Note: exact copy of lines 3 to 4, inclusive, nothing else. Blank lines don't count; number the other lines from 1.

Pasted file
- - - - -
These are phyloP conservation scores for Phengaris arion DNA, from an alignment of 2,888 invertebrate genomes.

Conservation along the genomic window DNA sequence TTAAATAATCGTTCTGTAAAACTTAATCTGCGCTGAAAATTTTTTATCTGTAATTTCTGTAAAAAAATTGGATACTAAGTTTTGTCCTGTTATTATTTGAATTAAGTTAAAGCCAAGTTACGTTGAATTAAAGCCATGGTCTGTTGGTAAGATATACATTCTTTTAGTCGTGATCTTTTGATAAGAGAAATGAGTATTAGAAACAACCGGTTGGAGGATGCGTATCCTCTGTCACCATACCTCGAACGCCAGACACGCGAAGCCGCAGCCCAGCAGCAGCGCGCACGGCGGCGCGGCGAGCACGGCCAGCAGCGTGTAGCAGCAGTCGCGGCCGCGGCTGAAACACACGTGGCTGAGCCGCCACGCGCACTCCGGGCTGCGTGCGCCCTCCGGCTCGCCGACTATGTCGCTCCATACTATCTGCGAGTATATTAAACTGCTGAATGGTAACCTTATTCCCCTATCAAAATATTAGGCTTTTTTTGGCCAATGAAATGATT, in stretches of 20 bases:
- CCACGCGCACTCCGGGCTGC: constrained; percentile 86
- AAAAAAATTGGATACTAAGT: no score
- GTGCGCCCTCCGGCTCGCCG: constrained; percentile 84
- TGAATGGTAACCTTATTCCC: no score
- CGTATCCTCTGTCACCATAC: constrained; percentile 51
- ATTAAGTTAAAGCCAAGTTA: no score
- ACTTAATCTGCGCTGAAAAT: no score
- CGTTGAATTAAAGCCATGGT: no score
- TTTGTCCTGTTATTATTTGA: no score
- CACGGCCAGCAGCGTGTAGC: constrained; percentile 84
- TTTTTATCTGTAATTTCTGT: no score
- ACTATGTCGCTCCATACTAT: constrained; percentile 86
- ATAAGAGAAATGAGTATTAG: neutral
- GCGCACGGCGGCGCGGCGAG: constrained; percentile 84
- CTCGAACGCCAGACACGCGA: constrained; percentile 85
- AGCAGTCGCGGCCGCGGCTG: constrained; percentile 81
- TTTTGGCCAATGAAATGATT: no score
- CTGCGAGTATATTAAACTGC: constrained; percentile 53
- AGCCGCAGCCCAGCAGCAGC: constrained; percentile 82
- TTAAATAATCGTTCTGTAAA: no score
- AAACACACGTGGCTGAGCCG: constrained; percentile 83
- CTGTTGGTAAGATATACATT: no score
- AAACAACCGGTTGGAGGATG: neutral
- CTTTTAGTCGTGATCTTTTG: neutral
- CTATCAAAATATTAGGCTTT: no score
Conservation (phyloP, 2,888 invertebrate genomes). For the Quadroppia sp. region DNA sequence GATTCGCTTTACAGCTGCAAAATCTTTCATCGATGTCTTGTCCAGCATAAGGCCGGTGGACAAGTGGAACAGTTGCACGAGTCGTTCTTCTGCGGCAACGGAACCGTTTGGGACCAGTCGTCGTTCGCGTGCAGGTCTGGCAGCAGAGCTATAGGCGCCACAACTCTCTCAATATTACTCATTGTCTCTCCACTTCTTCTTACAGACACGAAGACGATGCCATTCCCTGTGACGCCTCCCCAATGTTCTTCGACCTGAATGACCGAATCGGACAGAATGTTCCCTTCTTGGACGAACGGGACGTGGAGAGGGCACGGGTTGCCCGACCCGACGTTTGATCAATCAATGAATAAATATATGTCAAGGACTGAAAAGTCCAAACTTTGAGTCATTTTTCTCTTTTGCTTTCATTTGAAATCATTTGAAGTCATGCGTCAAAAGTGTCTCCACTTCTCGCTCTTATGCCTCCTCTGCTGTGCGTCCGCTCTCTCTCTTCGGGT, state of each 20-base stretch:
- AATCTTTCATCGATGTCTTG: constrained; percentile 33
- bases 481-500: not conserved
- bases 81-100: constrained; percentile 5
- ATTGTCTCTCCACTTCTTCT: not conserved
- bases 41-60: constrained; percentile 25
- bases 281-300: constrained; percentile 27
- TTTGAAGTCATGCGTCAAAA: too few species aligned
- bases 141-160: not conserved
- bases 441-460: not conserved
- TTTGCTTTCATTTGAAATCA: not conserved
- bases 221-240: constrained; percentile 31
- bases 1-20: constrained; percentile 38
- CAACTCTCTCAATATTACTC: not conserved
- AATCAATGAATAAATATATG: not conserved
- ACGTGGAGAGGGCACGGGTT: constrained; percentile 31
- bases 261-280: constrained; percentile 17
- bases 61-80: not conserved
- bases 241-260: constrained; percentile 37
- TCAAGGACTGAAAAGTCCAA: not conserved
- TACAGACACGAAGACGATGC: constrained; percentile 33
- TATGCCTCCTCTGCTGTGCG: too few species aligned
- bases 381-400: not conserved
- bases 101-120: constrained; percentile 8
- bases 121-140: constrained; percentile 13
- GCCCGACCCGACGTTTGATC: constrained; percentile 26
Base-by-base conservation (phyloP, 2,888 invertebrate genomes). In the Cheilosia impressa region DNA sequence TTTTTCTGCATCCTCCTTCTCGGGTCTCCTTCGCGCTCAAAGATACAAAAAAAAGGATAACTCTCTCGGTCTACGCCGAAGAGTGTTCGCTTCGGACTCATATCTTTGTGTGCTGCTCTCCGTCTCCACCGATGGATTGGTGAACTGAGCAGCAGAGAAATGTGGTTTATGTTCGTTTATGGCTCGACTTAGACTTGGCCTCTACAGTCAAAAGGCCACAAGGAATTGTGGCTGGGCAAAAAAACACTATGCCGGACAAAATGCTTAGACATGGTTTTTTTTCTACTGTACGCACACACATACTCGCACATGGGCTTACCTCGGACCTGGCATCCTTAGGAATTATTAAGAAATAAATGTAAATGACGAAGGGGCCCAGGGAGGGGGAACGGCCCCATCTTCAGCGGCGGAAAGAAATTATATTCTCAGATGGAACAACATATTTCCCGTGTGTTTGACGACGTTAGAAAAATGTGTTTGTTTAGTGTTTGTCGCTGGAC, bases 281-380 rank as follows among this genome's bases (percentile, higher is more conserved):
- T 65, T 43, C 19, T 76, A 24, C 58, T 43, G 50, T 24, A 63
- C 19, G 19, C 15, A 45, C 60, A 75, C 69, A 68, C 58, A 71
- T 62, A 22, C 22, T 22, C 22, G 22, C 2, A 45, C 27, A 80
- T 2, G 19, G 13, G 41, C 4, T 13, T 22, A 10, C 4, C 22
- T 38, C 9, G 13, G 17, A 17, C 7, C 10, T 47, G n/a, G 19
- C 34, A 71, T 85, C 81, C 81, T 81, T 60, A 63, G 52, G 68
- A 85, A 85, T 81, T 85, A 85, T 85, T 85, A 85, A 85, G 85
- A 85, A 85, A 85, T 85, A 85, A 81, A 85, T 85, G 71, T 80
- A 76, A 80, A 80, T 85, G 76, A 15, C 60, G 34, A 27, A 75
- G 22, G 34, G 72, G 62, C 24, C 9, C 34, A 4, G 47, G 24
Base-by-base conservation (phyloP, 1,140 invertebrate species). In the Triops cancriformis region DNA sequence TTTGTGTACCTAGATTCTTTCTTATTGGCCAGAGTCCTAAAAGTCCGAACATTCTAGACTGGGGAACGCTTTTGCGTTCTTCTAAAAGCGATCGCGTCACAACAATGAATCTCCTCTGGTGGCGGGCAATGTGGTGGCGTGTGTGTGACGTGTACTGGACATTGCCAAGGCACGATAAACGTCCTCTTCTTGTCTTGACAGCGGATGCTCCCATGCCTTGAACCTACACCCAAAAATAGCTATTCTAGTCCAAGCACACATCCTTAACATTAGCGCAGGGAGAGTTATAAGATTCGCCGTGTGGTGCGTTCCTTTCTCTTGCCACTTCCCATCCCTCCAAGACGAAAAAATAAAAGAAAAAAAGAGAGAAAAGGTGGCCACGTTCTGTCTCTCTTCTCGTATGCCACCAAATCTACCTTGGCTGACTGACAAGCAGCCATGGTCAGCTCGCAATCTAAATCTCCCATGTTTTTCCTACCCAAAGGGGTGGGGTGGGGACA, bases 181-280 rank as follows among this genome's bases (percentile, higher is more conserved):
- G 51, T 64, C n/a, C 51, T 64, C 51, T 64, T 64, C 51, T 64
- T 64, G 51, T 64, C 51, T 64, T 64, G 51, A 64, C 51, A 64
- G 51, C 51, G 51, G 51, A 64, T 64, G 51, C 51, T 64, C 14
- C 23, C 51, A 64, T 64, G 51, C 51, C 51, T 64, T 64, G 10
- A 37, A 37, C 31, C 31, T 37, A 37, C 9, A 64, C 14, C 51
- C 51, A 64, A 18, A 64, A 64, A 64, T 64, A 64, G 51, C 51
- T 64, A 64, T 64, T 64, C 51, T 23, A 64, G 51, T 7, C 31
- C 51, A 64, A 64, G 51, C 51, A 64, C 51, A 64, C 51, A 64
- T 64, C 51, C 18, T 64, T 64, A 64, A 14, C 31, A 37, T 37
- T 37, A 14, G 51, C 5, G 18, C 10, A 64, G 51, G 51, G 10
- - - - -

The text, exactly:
- CCACGCGCACTCCGGGCTGC: constrained; percentile 86
- AAAAAAATTGGATACTAAGT: no score